A Sparkling wine is a wonderful variation of your typical wines and, in particular, is a great treat for the holidays. Mead, being a wine, can also be made in the sparkling variety with very little extra effort. Here is a tutorial on how to make sparkling mead the easy way.
Sparkling mead is identical to any other type of sparkling wine in that it is a wine that has continued its fermentation process right inside the bottle. This extra fermentation causes a large amount of gases to be built up right inside the liquid. And it is this extra gas that causes a champagne bottle to pop when opened and causes the wonderful flow of tiny bubbles.
There are many different ways to make sparkling mead just as there are many different ways to make a sparkling wine. And some of these ways can get quite complicated with specific guidelines and restraints as far as yeasts used, times of ferment, temperature of storage and rotation of bottles as they mature. The way I outline here in this article is just about the easiest no fuss way to make up a five-gallon batch. You will be able to bottle up your mead and set it aside until ready to drink.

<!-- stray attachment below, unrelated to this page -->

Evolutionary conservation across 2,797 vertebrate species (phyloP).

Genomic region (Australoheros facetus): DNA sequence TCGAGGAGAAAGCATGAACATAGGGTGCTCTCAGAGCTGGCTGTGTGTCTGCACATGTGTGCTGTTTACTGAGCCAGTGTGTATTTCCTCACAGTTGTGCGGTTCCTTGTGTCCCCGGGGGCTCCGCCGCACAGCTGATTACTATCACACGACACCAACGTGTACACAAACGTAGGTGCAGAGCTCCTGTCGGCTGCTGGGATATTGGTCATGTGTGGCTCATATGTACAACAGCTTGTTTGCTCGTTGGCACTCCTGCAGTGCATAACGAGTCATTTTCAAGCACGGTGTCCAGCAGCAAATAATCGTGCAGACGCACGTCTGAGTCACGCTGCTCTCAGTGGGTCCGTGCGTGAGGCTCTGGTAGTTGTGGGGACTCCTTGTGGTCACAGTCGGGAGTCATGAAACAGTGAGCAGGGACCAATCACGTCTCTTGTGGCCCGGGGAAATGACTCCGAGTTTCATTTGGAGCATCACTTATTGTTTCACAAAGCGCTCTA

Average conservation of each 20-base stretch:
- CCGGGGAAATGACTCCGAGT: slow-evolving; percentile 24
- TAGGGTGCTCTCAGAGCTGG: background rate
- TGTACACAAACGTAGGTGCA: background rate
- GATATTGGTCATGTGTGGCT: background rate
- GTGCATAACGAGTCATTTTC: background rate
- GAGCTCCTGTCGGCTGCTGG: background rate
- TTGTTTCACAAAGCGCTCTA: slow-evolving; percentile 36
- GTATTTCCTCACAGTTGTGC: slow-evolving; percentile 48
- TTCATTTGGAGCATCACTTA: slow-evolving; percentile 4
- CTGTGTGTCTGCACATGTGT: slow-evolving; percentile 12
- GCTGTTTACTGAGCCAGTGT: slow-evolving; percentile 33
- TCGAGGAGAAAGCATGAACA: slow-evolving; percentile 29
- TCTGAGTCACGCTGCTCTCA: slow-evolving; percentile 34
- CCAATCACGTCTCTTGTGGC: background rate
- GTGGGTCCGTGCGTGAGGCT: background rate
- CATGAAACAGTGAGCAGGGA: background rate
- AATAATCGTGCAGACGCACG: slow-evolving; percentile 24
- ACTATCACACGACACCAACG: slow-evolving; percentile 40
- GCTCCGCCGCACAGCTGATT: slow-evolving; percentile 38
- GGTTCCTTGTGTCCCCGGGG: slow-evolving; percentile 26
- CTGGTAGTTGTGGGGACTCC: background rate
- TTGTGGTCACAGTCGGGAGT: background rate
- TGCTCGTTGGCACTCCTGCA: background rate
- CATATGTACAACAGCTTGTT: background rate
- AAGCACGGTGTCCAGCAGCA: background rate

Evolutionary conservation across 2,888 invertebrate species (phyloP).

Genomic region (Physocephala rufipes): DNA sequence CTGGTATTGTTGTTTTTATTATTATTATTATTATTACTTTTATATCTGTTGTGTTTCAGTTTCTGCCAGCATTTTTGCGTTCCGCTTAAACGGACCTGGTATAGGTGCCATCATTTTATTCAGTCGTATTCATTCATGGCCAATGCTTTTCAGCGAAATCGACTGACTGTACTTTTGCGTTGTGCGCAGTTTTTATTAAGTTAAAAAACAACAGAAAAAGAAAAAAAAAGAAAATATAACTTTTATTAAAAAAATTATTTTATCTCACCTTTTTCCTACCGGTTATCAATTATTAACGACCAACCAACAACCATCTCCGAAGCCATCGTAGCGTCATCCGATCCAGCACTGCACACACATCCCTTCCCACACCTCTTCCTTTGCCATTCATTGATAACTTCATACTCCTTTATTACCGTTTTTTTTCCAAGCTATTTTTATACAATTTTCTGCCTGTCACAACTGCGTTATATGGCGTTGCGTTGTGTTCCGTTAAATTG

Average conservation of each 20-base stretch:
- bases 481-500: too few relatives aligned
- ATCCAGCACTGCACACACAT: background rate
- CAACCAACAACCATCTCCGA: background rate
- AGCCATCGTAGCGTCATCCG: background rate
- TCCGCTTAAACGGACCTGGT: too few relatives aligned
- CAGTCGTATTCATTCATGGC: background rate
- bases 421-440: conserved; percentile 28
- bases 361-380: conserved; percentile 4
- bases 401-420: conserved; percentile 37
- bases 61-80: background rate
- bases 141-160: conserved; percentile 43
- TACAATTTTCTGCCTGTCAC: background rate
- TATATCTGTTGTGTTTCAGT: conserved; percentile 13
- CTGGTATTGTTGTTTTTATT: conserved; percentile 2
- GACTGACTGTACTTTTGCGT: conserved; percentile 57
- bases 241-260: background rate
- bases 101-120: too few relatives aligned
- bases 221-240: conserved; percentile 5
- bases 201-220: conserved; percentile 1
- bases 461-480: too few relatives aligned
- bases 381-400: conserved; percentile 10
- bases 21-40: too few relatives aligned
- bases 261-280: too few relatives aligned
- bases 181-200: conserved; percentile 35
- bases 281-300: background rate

Make your five-gallon batch of mead the way you normally would and at the bottling step instead of putting it right into the bottles mix two-thirds of a cup of honey into the five gallon carboy. Stir it up gently and once homogeneous you then bottle it. That is the whole extra process when it comes to making it sparkle. This extra honey will cause a secondary ferment in the bottles and when you open one it will pop and bubble just like your typical champagne.
This addition of a small amount of honey is the only process change you need to make for your mead but there are a couple of definite changes you really need to make when it comes to safety considerations. The secondary ferment inside the bottles will cause quite a large amount of pressure buildup so you absolutely should not use regular bottles and corks for the brew. You need to get champagne bottles, champagne corks, and wire hoods. The bottles are thicker and stronger, the corks are more reliable, and the wire hoods are an added safety feature. If you use normal wine equipment for bottling you run the very real risk of having the corks pop or even the bottles explode. This is dangerous and at the least can cause quite a mess. So I recommend very highly you spend the extra few dollars. The end product will be well worth it.